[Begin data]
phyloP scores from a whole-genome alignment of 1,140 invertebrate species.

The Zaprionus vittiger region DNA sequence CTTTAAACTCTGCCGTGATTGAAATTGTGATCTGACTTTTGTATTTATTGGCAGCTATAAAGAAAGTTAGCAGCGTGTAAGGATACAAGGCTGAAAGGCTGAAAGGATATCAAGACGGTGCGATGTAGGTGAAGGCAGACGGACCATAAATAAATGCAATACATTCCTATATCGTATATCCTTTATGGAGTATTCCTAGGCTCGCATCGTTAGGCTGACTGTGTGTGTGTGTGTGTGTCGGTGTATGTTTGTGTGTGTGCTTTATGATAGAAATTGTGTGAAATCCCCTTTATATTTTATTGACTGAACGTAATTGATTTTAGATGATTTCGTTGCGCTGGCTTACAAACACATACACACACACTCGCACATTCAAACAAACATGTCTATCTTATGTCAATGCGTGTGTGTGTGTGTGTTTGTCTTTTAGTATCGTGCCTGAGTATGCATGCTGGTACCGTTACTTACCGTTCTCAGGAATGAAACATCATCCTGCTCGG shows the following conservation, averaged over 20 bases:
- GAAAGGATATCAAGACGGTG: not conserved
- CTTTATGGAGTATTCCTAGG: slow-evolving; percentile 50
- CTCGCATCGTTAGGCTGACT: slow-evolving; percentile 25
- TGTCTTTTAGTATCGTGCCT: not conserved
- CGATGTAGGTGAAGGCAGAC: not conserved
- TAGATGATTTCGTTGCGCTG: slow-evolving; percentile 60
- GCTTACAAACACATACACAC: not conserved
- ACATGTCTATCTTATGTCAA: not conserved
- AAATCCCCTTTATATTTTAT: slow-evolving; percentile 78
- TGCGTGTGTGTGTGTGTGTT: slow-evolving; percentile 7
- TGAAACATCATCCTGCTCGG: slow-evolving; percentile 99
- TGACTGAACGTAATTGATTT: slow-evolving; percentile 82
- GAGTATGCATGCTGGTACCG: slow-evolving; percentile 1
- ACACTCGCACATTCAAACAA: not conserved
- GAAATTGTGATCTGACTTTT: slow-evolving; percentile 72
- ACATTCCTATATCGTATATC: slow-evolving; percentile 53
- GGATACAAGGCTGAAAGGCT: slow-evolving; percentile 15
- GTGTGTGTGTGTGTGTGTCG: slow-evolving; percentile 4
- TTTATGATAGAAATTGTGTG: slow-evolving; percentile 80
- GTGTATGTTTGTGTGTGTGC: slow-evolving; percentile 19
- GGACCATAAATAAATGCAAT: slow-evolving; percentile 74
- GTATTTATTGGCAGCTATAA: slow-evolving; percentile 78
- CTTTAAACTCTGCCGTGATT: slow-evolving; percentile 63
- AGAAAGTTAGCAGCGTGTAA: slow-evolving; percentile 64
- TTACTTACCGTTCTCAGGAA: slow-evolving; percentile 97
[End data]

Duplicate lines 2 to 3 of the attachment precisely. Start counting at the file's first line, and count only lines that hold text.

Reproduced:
The Zaprionus vittiger region DNA sequence CTTTAAACTCTGCCGTGATTGAAATTGTGATCTGACTTTTGTATTTATTGGCAGCTATAAAGAAAGTTAGCAGCGTGTAAGGATACAAGGCTGAAAGGCTGAAAGGATATCAAGACGGTGCGATGTAGGTGAAGGCAGACGGACCATAAATAAATGCAATACATTCCTATATCGTATATCCTTTATGGAGTATTCCTAGGCTCGCATCGTTAGGCTGACTGTGTGTGTGTGTGTGTGTCGGTGTATGTTTGTGTGTGTGCTTTATGATAGAAATTGTGTGAAATCCCCTTTATATTTTATTGACTGAACGTAATTGATTTTAGATGATTTCGTTGCGCTGGCTTACAAACACATACACACACACTCGCACATTCAAACAAACATGTCTATCTTATGTCAATGCGTGTGTGTGTGTGTGTTTGTCTTTTAGTATCGTGCCTGAGTATGCATGCTGGTACCGTTACTTACCGTTCTCAGGAATGAAACATCATCCTGCTCGG shows the following conservation, averaged over 20 bases:
- GAAAGGATATCAAGACGGTG: not conserved